Image courtesy of the author.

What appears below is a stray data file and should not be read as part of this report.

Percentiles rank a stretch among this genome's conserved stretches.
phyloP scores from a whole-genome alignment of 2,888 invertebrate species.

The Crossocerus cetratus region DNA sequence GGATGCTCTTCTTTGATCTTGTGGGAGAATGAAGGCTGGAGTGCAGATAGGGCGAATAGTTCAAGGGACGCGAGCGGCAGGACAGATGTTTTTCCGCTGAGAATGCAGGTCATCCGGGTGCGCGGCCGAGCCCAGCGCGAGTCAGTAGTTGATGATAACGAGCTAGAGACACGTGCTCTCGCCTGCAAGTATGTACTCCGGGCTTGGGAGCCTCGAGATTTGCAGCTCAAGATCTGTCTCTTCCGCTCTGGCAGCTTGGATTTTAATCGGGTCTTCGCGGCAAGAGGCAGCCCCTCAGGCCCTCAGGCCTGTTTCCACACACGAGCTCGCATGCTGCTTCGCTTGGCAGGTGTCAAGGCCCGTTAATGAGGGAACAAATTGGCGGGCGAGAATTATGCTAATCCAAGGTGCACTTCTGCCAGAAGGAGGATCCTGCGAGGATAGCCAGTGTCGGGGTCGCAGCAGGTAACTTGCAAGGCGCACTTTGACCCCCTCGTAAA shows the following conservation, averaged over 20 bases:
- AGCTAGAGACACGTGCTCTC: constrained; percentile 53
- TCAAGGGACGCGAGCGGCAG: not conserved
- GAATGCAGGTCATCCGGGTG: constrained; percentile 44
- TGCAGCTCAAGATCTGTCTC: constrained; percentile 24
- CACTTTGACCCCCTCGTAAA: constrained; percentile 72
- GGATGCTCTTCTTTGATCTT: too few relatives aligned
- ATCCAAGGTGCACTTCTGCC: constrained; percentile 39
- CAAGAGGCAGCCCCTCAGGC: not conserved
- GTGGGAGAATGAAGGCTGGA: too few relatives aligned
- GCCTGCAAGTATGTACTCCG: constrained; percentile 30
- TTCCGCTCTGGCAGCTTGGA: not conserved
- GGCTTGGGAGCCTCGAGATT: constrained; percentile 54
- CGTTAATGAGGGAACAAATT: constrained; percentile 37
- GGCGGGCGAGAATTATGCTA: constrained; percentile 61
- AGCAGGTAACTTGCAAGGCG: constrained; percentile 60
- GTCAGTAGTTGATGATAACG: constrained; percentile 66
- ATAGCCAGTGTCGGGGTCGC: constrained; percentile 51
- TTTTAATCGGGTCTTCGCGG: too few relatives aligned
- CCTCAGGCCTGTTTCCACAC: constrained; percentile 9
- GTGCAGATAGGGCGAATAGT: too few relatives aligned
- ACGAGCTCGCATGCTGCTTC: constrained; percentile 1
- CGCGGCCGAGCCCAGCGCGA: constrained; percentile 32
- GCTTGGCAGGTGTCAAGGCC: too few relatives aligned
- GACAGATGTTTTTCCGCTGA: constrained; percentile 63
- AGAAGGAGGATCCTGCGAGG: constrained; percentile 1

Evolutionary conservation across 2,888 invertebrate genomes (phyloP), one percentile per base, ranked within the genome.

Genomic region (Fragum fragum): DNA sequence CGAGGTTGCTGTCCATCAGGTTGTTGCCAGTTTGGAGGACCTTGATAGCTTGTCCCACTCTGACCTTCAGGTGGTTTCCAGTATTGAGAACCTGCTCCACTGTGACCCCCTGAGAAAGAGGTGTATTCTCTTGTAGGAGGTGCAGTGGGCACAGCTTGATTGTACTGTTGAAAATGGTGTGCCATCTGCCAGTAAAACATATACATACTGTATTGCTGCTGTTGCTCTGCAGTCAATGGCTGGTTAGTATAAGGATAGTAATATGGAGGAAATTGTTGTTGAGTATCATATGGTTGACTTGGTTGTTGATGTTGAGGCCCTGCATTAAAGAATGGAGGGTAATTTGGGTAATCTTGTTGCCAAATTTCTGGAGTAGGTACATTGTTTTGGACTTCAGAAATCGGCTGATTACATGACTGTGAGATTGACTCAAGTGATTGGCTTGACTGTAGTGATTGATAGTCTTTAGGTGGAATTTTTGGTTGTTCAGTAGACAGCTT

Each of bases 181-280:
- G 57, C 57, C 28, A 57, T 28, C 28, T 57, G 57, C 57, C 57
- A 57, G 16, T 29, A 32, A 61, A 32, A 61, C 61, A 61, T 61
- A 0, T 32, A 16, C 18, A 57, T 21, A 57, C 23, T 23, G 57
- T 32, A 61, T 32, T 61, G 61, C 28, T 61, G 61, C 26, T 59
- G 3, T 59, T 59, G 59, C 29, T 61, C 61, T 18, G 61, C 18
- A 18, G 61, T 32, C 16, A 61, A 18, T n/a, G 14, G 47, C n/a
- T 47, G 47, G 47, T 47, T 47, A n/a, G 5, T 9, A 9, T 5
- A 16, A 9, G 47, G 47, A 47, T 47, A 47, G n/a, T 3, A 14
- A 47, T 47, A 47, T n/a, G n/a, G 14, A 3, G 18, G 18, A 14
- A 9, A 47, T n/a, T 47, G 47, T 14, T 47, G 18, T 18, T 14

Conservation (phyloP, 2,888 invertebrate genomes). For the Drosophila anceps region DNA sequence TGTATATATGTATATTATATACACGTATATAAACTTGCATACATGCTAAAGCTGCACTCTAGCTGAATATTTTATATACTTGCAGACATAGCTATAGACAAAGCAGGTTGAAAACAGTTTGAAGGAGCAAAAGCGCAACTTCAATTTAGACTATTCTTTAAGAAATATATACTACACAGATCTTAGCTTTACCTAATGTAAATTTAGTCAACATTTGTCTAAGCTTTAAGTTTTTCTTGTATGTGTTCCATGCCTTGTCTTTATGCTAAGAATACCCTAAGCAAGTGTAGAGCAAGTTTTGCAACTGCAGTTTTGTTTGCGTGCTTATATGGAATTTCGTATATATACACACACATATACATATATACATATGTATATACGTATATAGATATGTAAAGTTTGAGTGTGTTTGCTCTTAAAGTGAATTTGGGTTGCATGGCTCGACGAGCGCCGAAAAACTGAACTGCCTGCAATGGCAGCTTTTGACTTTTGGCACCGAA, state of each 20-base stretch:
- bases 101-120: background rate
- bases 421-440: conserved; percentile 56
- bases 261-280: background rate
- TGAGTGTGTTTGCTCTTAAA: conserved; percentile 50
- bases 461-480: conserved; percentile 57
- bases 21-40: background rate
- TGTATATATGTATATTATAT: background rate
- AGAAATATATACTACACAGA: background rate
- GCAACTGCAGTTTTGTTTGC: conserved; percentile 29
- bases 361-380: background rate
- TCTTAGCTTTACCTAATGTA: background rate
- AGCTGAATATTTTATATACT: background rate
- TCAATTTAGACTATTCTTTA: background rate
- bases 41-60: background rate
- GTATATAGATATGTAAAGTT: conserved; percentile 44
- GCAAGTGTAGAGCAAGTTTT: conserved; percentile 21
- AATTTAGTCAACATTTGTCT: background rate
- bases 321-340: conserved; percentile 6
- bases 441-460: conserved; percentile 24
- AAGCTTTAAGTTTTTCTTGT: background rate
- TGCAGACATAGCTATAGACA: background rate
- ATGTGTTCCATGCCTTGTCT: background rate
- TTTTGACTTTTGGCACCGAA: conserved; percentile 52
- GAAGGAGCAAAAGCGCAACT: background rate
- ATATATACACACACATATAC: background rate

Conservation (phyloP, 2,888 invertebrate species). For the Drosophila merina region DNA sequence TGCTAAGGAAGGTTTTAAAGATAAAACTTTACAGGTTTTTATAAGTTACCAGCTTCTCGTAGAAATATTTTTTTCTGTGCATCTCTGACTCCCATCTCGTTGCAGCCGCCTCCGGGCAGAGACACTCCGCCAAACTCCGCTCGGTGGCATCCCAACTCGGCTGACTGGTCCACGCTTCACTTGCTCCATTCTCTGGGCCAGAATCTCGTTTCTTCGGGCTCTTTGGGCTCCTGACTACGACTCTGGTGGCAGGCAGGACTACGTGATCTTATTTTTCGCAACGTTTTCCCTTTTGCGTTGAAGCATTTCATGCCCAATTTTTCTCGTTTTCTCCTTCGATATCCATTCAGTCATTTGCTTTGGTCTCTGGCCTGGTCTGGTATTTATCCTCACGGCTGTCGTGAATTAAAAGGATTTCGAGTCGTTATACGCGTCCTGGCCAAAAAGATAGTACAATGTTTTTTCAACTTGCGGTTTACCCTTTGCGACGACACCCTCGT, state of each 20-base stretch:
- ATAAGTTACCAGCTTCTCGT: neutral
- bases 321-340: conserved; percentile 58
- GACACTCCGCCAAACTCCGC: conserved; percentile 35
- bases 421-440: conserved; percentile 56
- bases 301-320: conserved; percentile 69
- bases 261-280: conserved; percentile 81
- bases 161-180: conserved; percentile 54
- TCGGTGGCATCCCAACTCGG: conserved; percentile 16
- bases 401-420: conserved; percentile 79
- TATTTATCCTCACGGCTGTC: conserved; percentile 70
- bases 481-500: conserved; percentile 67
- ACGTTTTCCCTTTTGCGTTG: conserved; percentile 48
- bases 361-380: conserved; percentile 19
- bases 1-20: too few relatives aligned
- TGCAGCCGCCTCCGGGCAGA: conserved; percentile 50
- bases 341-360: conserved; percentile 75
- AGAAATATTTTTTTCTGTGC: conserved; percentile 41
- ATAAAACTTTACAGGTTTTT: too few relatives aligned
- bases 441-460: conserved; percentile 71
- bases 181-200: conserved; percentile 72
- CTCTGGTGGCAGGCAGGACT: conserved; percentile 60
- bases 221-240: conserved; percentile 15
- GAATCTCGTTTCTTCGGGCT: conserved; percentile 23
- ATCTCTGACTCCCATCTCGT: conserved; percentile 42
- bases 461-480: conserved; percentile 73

The New Yorker recently wrote of Percival Everett that he “has one of the best poker faces in contemporary American literature. The author of twenty-two novels, he excels at the unblinking execution of extraordinary conceits.” Since that article was published Everett has published another novel, Dr. No, which like so many of Everett’s novel could likely only have been conceived in a universe where Percival Everett writes novels. Its protagonist is a brilliant and neurodiverse professor of mathematics who goes by Wala Kitu. (Wala means “nothing” in Tagalog, and Kitu is Swahili for “nothing.”) He is an expert on nothing: he is an expert whose area of study is nothing. This makes him a compelling partner for the aspiring Supervillain John Sill, who wants to break into Fort Knox to steal not gold bars but a shoebox containing Nothing. Sill’s desire to become a literal Bond villain turns out of have originated in some real all-American villainy related to the murder of Martin Luther King Jr. As Sill says, “Professor, think of it this way. This country has never given anything to us and it never will. We have given everything to it. I think it’s time we gave nothing back.” Dr. No follows closely on Booker Prize finalist The Trees, which revisits the story of Emmett Till and the history of lynching in America in a work that NPR described as “a novel of compelling contrasts: frank, pitiless prose leavened by dark humor; a setting that is simultaneously familiar and strange; a genre-defying, masterful blend of the sacred and the profane.” Everett’s many other works are equally original, unsettling and often hilarious: like his novel I am Not Sidney Poitier, about a protagonist named “Not Sidney Poitier.” He is a Professor at the University of Southern California and lives in Los Angeles.